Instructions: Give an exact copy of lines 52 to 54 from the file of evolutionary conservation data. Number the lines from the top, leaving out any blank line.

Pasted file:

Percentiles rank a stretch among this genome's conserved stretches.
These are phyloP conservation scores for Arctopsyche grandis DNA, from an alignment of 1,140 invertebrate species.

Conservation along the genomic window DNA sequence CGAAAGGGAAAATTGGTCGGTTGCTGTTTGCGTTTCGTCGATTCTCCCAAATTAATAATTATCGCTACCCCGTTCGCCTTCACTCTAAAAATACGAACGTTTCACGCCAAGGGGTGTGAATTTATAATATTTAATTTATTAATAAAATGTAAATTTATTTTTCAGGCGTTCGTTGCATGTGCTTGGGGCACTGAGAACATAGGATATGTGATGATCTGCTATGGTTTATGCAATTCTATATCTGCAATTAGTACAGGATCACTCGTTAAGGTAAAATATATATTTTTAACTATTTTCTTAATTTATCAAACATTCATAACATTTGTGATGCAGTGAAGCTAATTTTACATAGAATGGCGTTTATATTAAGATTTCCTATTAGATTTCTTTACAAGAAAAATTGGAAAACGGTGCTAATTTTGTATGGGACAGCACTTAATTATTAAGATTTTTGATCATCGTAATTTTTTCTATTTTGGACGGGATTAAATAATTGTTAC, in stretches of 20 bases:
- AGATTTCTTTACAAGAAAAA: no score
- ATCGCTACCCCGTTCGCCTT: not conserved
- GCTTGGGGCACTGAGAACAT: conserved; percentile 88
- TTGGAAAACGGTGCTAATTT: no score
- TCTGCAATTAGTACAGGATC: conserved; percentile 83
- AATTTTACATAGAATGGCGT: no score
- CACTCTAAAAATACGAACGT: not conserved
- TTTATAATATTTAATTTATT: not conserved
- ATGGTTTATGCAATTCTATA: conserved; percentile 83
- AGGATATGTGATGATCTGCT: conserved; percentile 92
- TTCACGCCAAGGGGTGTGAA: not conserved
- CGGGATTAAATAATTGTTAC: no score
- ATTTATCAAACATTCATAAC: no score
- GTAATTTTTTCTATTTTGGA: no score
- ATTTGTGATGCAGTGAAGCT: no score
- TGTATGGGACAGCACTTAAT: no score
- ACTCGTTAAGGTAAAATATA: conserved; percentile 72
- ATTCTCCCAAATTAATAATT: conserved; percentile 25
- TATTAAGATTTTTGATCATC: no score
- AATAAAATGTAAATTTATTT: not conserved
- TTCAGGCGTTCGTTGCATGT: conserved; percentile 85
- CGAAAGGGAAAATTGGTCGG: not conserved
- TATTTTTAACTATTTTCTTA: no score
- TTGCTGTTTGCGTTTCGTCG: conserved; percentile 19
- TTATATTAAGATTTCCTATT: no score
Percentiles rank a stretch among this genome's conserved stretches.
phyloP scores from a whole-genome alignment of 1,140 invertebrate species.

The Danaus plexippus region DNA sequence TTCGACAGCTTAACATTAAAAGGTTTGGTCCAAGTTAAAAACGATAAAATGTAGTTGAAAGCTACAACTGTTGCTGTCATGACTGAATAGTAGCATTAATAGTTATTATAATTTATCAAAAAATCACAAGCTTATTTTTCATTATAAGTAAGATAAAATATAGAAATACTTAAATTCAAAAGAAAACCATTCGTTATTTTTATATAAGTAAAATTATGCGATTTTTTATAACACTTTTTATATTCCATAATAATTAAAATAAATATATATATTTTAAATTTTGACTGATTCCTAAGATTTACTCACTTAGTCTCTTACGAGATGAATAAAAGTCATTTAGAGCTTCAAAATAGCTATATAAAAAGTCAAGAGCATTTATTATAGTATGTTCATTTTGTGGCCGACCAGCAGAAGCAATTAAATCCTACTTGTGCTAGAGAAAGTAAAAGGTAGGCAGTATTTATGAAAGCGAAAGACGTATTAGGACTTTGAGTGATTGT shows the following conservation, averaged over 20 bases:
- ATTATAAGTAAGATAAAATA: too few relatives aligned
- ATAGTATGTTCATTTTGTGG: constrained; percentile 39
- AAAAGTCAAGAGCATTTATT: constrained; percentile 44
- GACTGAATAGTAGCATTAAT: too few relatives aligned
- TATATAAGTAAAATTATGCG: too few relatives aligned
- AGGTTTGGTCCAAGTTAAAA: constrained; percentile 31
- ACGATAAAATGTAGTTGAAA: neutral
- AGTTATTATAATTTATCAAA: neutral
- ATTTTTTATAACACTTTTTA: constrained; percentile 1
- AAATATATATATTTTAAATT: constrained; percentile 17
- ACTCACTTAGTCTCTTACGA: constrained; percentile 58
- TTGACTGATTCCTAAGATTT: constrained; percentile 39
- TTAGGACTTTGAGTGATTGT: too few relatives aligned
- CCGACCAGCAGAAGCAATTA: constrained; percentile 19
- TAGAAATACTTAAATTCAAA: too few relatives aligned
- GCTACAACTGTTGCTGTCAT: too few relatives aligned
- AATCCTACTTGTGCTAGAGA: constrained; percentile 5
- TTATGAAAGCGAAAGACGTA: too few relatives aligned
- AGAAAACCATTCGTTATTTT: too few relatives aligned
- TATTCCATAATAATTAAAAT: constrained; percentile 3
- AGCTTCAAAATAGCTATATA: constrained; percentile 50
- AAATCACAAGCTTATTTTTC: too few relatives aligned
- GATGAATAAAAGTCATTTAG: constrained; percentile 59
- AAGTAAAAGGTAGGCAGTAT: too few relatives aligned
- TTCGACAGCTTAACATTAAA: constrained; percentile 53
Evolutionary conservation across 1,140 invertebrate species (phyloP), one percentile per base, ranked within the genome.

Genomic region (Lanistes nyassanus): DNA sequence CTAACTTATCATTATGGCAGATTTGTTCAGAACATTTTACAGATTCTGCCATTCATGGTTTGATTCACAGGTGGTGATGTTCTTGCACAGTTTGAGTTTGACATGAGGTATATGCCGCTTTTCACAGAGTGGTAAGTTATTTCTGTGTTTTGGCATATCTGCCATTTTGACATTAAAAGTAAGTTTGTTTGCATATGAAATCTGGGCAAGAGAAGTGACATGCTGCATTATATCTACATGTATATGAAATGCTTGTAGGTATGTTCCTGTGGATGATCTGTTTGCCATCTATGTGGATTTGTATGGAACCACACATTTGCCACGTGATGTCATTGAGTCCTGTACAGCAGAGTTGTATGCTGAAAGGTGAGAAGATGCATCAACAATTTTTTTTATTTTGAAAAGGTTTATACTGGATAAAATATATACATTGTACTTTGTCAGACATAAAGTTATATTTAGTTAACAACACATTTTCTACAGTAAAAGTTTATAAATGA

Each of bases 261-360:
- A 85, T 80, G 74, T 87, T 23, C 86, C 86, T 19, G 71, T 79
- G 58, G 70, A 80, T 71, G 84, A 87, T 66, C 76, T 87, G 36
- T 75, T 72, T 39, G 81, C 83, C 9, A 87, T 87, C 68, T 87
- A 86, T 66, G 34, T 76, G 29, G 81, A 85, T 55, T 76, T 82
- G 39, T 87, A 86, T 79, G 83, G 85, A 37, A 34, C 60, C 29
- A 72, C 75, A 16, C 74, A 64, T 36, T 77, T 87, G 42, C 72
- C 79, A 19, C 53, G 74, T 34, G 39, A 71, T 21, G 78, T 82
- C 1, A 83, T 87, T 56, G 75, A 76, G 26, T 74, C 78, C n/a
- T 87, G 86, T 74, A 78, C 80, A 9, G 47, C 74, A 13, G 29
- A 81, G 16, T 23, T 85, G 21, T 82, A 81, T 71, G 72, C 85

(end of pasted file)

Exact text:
- AGCTTCAAAATAGCTATATA: constrained; percentile 50
- AAATCACAAGCTTATTTTTC: too few relatives aligned
- GATGAATAAAAGTCATTTAG: constrained; percentile 59